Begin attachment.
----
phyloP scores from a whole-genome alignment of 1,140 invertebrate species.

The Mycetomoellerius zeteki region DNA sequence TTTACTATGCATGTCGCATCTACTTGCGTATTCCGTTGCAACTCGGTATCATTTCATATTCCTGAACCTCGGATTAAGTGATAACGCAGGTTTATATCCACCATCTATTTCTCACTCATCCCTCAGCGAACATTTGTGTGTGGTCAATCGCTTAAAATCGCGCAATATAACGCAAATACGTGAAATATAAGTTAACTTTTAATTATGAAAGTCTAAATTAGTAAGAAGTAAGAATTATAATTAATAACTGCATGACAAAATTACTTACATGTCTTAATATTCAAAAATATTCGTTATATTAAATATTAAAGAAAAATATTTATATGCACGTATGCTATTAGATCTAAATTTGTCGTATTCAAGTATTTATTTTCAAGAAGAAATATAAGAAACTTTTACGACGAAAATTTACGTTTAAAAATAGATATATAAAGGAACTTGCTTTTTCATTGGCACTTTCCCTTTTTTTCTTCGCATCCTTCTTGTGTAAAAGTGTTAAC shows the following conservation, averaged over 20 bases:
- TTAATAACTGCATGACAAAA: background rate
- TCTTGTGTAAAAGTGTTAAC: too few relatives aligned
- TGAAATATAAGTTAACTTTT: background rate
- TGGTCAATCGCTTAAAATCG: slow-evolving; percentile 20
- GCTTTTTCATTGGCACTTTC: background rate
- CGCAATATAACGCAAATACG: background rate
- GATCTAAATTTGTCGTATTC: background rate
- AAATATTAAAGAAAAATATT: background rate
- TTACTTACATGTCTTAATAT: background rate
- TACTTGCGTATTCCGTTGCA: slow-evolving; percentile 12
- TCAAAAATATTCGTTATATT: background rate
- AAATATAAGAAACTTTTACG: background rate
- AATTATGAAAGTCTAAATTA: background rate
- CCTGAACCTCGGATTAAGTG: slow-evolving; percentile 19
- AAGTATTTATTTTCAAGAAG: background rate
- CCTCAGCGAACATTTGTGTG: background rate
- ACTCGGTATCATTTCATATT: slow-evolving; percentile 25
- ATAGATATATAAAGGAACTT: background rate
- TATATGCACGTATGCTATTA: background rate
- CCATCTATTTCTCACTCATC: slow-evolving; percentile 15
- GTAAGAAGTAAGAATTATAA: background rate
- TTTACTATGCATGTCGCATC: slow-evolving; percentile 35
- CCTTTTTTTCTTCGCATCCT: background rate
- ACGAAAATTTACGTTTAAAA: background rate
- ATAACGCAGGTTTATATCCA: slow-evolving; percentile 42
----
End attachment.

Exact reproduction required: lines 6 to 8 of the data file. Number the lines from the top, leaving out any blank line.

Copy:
- TGGTCAATCGCTTAAAATCG: slow-evolving; percentile 20
- GCTTTTTCATTGGCACTTTC: background rate
- CGCAATATAACGCAAATACG: background rate